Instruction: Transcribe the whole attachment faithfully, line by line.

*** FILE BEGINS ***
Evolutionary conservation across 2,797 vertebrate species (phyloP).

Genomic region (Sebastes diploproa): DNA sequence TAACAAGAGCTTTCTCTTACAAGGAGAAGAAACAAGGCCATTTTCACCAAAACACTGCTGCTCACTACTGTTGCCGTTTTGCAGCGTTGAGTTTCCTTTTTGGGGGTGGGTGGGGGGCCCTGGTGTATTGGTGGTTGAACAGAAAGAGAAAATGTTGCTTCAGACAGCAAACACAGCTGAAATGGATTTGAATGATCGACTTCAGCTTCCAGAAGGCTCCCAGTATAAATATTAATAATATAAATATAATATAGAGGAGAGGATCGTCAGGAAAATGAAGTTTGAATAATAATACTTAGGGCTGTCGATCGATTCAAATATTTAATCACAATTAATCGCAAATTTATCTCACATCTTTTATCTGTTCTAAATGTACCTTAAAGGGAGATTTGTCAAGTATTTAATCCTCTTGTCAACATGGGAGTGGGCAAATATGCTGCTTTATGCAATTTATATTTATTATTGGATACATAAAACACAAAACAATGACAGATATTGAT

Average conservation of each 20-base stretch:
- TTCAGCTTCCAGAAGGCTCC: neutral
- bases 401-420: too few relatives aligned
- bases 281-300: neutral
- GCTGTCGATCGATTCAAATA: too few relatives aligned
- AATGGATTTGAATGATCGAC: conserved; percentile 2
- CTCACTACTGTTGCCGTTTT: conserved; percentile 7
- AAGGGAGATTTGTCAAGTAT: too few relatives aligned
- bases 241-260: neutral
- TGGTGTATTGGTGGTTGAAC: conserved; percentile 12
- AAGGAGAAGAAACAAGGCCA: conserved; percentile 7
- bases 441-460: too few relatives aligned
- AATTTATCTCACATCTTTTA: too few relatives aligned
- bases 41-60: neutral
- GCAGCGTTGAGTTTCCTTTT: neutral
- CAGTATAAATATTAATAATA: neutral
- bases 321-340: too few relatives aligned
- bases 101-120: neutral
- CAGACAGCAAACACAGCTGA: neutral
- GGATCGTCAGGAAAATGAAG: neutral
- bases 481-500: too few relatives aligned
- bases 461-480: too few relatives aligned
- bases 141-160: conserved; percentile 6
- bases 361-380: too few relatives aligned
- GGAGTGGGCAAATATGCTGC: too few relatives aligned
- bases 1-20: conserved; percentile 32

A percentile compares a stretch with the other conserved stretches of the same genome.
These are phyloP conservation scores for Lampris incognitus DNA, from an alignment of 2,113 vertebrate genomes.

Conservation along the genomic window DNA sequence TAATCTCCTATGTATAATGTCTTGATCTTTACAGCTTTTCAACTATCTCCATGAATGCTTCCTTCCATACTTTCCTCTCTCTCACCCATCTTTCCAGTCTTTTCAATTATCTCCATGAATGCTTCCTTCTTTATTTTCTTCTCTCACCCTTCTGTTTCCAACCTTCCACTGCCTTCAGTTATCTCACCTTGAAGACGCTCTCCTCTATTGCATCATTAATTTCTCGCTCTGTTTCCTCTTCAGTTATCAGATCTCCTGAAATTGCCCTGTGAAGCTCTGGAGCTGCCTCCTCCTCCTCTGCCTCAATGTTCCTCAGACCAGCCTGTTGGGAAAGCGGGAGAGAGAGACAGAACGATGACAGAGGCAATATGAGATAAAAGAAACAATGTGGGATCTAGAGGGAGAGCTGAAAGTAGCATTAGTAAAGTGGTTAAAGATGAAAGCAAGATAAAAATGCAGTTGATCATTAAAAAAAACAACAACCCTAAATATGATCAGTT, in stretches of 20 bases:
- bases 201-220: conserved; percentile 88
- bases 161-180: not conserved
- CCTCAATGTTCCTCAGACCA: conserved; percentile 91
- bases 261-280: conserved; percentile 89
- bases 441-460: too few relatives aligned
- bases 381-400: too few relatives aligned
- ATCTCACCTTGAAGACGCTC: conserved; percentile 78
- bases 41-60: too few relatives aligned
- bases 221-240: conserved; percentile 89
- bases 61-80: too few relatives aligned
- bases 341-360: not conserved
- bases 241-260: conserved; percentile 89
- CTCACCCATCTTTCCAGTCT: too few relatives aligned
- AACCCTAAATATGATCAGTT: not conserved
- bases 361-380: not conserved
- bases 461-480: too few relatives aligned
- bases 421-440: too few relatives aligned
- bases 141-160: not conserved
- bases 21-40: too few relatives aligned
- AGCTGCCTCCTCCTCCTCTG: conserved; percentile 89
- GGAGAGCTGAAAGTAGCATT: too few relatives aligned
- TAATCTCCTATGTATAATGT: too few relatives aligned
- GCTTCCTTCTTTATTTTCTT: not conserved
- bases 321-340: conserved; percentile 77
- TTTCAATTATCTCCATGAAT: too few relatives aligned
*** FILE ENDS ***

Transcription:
Evolutionary conservation across 2,797 vertebrate species (phyloP).

Genomic region (Sebastes diploproa): DNA sequence TAACAAGAGCTTTCTCTTACAAGGAGAAGAAACAAGGCCATTTTCACCAAAACACTGCTGCTCACTACTGTTGCCGTTTTGCAGCGTTGAGTTTCCTTTTTGGGGGTGGGTGGGGGGCCCTGGTGTATTGGTGGTTGAACAGAAAGAGAAAATGTTGCTTCAGACAGCAAACACAGCTGAAATGGATTTGAATGATCGACTTCAGCTTCCAGAAGGCTCCCAGTATAAATATTAATAATATAAATATAATATAGAGGAGAGGATCGTCAGGAAAATGAAGTTTGAATAATAATACTTAGGGCTGTCGATCGATTCAAATATTTAATCACAATTAATCGCAAATTTATCTCACATCTTTTATCTGTTCTAAATGTACCTTAAAGGGAGATTTGTCAAGTATTTAATCCTCTTGTCAACATGGGAGTGGGCAAATATGCTGCTTTATGCAATTTATATTTATTATTGGATACATAAAACACAAAACAATGACAGATATTGAT

Average conservation of each 20-base stretch:
- TTCAGCTTCCAGAAGGCTCC: neutral
- bases 401-420: too few relatives aligned
- bases 281-300: neutral
- GCTGTCGATCGATTCAAATA: too few relatives aligned
- AATGGATTTGAATGATCGAC: conserved; percentile 2
- CTCACTACTGTTGCCGTTTT: conserved; percentile 7
- AAGGGAGATTTGTCAAGTAT: too few relatives aligned
- bases 241-260: neutral
- TGGTGTATTGGTGGTTGAAC: conserved; percentile 12
- AAGGAGAAGAAACAAGGCCA: conserved; percentile 7
- bases 441-460: too few relatives aligned
- AATTTATCTCACATCTTTTA: too few relatives aligned
- bases 41-60: neutral
- GCAGCGTTGAGTTTCCTTTT: neutral
- CAGTATAAATATTAATAATA: neutral
- bases 321-340: too few relatives aligned
- bases 101-120: neutral
- CAGACAGCAAACACAGCTGA: neutral
- GGATCGTCAGGAAAATGAAG: neutral
- bases 481-500: too few relatives aligned
- bases 461-480: too few relatives aligned
- bases 141-160: conserved; percentile 6
- bases 361-380: too few relatives aligned
- GGAGTGGGCAAATATGCTGC: too few relatives aligned
- bases 1-20: conserved; percentile 32

A percentile compares a stretch with the other conserved stretches of the same genome.
These are phyloP conservation scores for Lampris incognitus DNA, from an alignment of 2,113 vertebrate genomes.

Conservation along the genomic window DNA sequence TAATCTCCTATGTATAATGTCTTGATCTTTACAGCTTTTCAACTATCTCCATGAATGCTTCCTTCCATACTTTCCTCTCTCTCACCCATCTTTCCAGTCTTTTCAATTATCTCCATGAATGCTTCCTTCTTTATTTTCTTCTCTCACCCTTCTGTTTCCAACCTTCCACTGCCTTCAGTTATCTCACCTTGAAGACGCTCTCCTCTATTGCATCATTAATTTCTCGCTCTGTTTCCTCTTCAGTTATCAGATCTCCTGAAATTGCCCTGTGAAGCTCTGGAGCTGCCTCCTCCTCCTCTGCCTCAATGTTCCTCAGACCAGCCTGTTGGGAAAGCGGGAGAGAGAGACAGAACGATGACAGAGGCAATATGAGATAAAAGAAACAATGTGGGATCTAGAGGGAGAGCTGAAAGTAGCATTAGTAAAGTGGTTAAAGATGAAAGCAAGATAAAAATGCAGTTGATCATTAAAAAAAACAACAACCCTAAATATGATCAGTT, in stretches of 20 bases:
- bases 201-220: conserved; percentile 88
- bases 161-180: not conserved
- CCTCAATGTTCCTCAGACCA: conserved; percentile 91
- bases 261-280: conserved; percentile 89
- bases 441-460: too few relatives aligned
- bases 381-400: too few relatives aligned
- ATCTCACCTTGAAGACGCTC: conserved; percentile 78
- bases 41-60: too few relatives aligned
- bases 221-240: conserved; percentile 89
- bases 61-80: too few relatives aligned
- bases 341-360: not conserved
- bases 241-260: conserved; percentile 89
- CTCACCCATCTTTCCAGTCT: too few relatives aligned
- AACCCTAAATATGATCAGTT: not conserved
- bases 361-380: not conserved
- bases 461-480: too few relatives aligned
- bases 421-440: too few relatives aligned
- bases 141-160: not conserved
- bases 21-40: too few relatives aligned
- AGCTGCCTCCTCCTCCTCTG: conserved; percentile 89
- GGAGAGCTGAAAGTAGCATT: too few relatives aligned
- TAATCTCCTATGTATAATGT: too few relatives aligned
- GCTTCCTTCTTTATTTTCTT: not conserved
- bases 321-340: conserved; percentile 77
- TTTCAATTATCTCCATGAAT: too few relatives aligned